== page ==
Here, the petition was dismissed by the trial court because: (1) plaintiffs lacked standing as to Counts I and II; and, even if they had standing, the Executive Order was within the Governor's discretion and not actionable; and (2) plaintiffs claims as to Counts III and IV were not ripe. The dismissal here had the practical effect of terminating the litigation. Although the plaintiffs sought leave to amend their petition, the amendment would have only “assert[ed] new violations of law unknown at the time of the original pleading and additional facts supporting the ripeness of plaintiffs' claims and their standing to assert those claims.” Plaintiffs would not have asserted any new facts on the substantive issue of the Governor's discretion and authority to issue the Order. As such, the trial court's finding that “the Executive Order is within the Governor's discretion and authority” had the effect of terminating the litigation regardless of the outcome of the standing and ripeness issues. Thus, this court finds that the trial court's judgment is final and appealable.
A. Standard of Review
When reviewing an appeal from the grant of a motion to dismiss, this court looks to determine if the facts, as pleaded, and the reasonable inferences drawn from the facts, state any grounds for relief. Arnold v. Am. Family Mut. Ins. Co., 987 S.W.2d 537, 539 (Mo.App.1999).
B. Points On Appeal
Plaintiffs assert four points on appeal: (1) the trial court erred in dismissing Counts I and II of plaintiffs' petition for failure to state a claim because the Order is subject to judicial review in that it was not within the Governor's discretion and authority to issue; (2) the trial court erred in dismissing Counts I and II of plaintiff's petition because the plaintiffs did not lack standing to pursue these claims in that plaintiffs have a personal interest in this dispute in their capacities as taxpayers, employees, legislators, and representatives; (3) the trial court erred in dismissing Counts III and IV of plaintiffs' petition because the claims are ripe for judicial review in that the individual plaintiffs have been threatened with the deprivation of their civil rights; and (4) the trial court erred in denying plaintiffs' request for leave to amend their petition because leave should have been granted freely under Rules 55.33 and 67.06 in that new facts have occurred since plaintiffs filed their petition. Because a party who lacks standing may not seek a declaratory judgment action, the standing issues in this case must be addressed first. State ex rel. Nixon v. American Tobacco Co., 34 S.W.3d 122, 132 (Mo. banc 2000).
“Reduced to its essence, standing roughly means that the parties seeking relief must have some personal interest at stake in the dispute, even if that interest is attenuated, slight or remote.” Ste. Genevieve Sch. Dist. R-II v. Bd. of Alderman, 66 S.W.3d 6, 11 (Mo. banc 2002) (citing Raines v. Byrd, 521 U.S. 811, 819, 117 S.Ct. 2312, 138 L.Ed.2d 849 (1997)). Standing is related to the doctrine which prohibits issuance by courts of advisory opinions. State ex rel. Williams v. Marsh, 626 S.W.2d 223, 227 (Mo. banc 1982). Appellate review of whether a litigant has standing is de novo. Home Builders Ass'n of Greater St. Louis, Inc. v. City of Wildwood, 32 S.W.3d 612, 614 (Mo.App.2000). This court determines standing as a matter of law on the basis of the petition, “along with any other non-contested facts accepted as true by the parties at the time the motion to dismiss was argued.” Id.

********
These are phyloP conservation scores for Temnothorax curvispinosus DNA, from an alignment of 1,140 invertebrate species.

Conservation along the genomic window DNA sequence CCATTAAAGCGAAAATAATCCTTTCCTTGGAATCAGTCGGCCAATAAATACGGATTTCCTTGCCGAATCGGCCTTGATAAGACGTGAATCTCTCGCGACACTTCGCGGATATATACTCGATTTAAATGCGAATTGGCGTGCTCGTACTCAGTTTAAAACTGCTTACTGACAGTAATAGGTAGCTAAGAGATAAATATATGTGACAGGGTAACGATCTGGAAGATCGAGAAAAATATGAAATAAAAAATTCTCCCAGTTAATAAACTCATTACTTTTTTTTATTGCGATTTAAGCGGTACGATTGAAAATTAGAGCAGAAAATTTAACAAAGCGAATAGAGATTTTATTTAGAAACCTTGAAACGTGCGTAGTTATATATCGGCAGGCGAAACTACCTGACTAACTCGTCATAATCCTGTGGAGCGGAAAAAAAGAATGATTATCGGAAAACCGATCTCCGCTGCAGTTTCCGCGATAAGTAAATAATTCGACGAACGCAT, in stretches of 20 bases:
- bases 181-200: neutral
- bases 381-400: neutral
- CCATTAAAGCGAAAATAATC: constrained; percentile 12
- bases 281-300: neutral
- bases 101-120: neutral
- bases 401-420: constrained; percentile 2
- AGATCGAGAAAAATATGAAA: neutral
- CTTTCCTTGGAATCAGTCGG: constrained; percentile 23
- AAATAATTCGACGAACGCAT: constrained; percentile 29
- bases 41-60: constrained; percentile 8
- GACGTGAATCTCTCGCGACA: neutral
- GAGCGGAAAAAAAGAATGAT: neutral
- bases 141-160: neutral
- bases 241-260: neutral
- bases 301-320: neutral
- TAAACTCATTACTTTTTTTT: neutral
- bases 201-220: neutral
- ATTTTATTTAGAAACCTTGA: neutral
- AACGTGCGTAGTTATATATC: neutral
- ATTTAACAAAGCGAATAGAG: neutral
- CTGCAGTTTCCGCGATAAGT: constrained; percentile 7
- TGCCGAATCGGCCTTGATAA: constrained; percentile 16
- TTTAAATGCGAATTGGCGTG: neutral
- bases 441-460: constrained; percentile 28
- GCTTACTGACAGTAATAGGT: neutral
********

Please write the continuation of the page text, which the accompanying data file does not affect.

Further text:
“In the context of an action for declaratory judgment, Missouri courts require that the plaintiff have a legally protectable interest at stake in the outcome of the litigation.” Ste. Genevieve Sch. Dist., 66 S.W.3d at 10 (citing Battlefield Fire Prot. Dist. v. City of Springfield, 941 S.W.2d 491, 492 (Mo. banc 1997)). “A legally protectable interest exists if the plaintiff is directly and adversely affected by the action in question or if the plaintiff's interest is conferred by statute.” Id.
1. Taxpayer Standing
“[I]n order to have standing, a taxpayer must demonstrate either: (1) a direct expenditure of funds generated through taxation, (2) an increased levy in taxes, or (3) a pecuniary loss attributable to the challenged transaction of a municipality.” American Tobacco Co., 34 S.W.3d at 132 (citing E. Mo. Laborer's Dist. Council v. St. Louis County, 781 S.W.2d 43, 47 (Mo. banc 1989)). A taxpayer “need only show ‘that [his] taxes went or will go to public funds that have or will be expended due to the challenged action.’ ” Nat'l Solid Waste Mgmt. Ass'n. v. Dir. of Dep't of Natural Res., 964 S.W.2d 818, 819 (Mo. banc 1998) (emphasis added). As stated in Eastern Missouri Laborer's, 781 S.W.2d at 46-47:
The primary basis for taxpayer suits arises from the need to ensure that government officials conform to the law. It rests upon the indispensable need to keep public corporations, their officers, agents and servants strictly within the limits of their obligations and faithful to the service of the citizens and taxpayers․ Public policy demand a system of checks and balances whereby taxpayers can hold public officials accountable for their acts.
The private injury that invests standing to a taxpayer is not a purely personal grievance in which other taxpayers have no interest, rather it is an injury shared by the public. Querry v. State Highway & Transp. Comm'n, 60 S.W.3d 630, 635 (Mo.App.2001).
In order for plaintiffs to have taxpayer standing in this case they must show that a direct expenditure of funds generated through taxation “went or will go to public funds that have or will be expended due to the challenged action.” 4